Lauren Simmons made history as the youngest full-time female trader on Wall Street at age 22. She was also the second African American woman equity trader since the New York Stock Exchange (NYSE) was established in 1792.
“In 2017 I said no to limiting beliefs so I could say yes to shattering glass ceilings and making history. I continue to bet on myself and stand above all the no’s people throw my way. Frankly, I thrive on people who doubt me,” Simmons shared on Instagram.
Simmons’ story went viral. She garnered media attention and a plethora of speaking engagements. However, the young trader was only earning $12,000 per year from her full-time job.
“While I’m forever grateful for that opportunity and stepping stone, I appreciate it more so for the life experiences that it has lent me because truth be told, all that glitters isn’t always gold,” Simmons shared with Business Insider.
From Full-Time Student to Female Trader on Wall Street
Simmons earned her bachelor’s degree in science genetics from Kennesaw State University in 2016. According to her LinkedIn, Simmons started working at Saks Inc before she graduated. She continued to work there after graduation as an Associate Business Analyst and Sales Manager, supervising a team of employees and selling over $15,000 daily.
Then, Simmons landed an opportunity with Rosenblatt Securities in 2017. As an NYSE equity trader, Simmons managed customer order flow with a notational value of over $150 million dollars daily. She also executed across various financial sectors on behalf of buy-side and sell-side institutions.
“I fell in love with the numbers and the fast movement, and the men in the trading jackets, and everything was moving so fast and I’m loving it,” she told BBC’s Joe Miller.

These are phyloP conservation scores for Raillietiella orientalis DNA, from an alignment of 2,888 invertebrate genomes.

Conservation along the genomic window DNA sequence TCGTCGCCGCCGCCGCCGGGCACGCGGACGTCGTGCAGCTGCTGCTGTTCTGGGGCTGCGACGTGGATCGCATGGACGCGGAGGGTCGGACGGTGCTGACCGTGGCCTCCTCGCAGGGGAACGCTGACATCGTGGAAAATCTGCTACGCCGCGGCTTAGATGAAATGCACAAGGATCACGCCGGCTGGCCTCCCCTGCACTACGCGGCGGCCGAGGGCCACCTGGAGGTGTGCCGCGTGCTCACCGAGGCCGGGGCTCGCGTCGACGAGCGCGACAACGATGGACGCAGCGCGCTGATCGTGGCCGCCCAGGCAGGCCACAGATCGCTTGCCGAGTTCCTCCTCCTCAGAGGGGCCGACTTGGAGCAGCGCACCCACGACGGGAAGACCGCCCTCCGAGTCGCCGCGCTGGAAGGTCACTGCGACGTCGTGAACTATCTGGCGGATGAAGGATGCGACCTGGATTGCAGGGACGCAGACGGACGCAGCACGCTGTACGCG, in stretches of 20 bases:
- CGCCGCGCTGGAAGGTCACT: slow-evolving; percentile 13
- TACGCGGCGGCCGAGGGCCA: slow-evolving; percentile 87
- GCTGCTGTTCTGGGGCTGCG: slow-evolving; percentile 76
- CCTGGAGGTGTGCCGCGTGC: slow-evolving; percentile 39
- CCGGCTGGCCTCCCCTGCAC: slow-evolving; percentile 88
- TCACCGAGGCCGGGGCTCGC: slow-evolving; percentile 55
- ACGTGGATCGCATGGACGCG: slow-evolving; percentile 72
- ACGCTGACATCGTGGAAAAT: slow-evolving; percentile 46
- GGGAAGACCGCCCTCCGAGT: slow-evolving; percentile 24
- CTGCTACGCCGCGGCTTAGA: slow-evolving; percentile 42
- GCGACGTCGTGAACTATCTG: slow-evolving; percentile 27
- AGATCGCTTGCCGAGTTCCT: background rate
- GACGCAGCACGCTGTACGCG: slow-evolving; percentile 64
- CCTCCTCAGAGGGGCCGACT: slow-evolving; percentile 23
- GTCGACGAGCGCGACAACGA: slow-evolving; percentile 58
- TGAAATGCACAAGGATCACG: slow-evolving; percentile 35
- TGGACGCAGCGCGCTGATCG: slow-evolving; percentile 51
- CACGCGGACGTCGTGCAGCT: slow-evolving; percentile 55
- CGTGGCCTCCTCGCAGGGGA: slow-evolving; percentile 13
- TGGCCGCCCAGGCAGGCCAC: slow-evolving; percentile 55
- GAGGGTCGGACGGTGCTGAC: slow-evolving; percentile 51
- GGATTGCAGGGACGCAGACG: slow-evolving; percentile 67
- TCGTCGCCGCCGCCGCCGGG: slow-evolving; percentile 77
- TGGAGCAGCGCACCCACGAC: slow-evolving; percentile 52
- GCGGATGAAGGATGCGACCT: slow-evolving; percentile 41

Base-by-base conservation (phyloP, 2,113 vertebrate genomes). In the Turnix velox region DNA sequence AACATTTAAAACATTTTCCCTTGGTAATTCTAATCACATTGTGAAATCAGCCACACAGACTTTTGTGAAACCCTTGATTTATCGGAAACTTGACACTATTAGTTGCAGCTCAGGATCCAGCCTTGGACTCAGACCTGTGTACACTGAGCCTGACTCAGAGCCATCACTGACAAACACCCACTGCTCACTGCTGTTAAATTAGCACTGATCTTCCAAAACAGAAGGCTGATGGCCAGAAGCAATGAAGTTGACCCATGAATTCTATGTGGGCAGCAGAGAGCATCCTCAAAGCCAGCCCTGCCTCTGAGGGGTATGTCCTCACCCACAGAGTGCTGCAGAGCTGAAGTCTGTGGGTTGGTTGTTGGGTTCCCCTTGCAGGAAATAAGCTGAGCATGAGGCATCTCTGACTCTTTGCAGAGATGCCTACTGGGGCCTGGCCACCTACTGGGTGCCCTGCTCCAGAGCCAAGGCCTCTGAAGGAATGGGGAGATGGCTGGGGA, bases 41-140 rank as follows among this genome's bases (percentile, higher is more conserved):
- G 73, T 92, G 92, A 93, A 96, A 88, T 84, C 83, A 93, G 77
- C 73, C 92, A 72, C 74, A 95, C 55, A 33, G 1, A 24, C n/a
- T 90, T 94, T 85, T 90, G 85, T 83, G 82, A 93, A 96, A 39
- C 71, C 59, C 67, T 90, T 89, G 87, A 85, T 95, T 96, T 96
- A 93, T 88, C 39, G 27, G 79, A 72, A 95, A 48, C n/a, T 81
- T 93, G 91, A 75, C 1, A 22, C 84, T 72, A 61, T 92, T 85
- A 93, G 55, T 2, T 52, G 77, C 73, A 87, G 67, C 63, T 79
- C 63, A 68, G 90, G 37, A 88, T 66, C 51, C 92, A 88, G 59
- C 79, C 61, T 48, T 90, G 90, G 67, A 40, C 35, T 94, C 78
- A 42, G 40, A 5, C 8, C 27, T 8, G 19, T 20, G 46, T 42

Understanding Her Worth
After spending nearly two years as an equity trader, Simmons left the Wall Street firm to pursue her own path.
“It was a fast-paced, exciting new environment, in which I gained a lot. I was also only making $12,000/year on the floor, so my enjoyment and eagerness were pure,” Lauren shares with Business Insider.
When social media followers discovered Simmons’ annual compensation, they were shocked. One LinkedIn connection asked if she meant $120,000 instead of $12,000 per year. Lauren revealed that her family was able to support her during that time. Another follower asked if her job was an internship or if the $12,000 was a typo. Simmons confirmed that it was not an internship.
In her Business Insider article, Lauren opens up about the barriers that still exist for Black women in finance. “While no one was overtly racist, sexist, or inappropriate to my face, it was glaringly obvious that there was an unspoken camaraderie that I would never be privy to.”
Lauren acknowledges the team of individuals who championed her success as an equity trader. But she admits that it wasn’t a hard decision for her to leave the NYSE and step into her next chapter. The young Wall Street pioneer is gearing up to host a new digital series, Going Public, and preparing for the release of her book.
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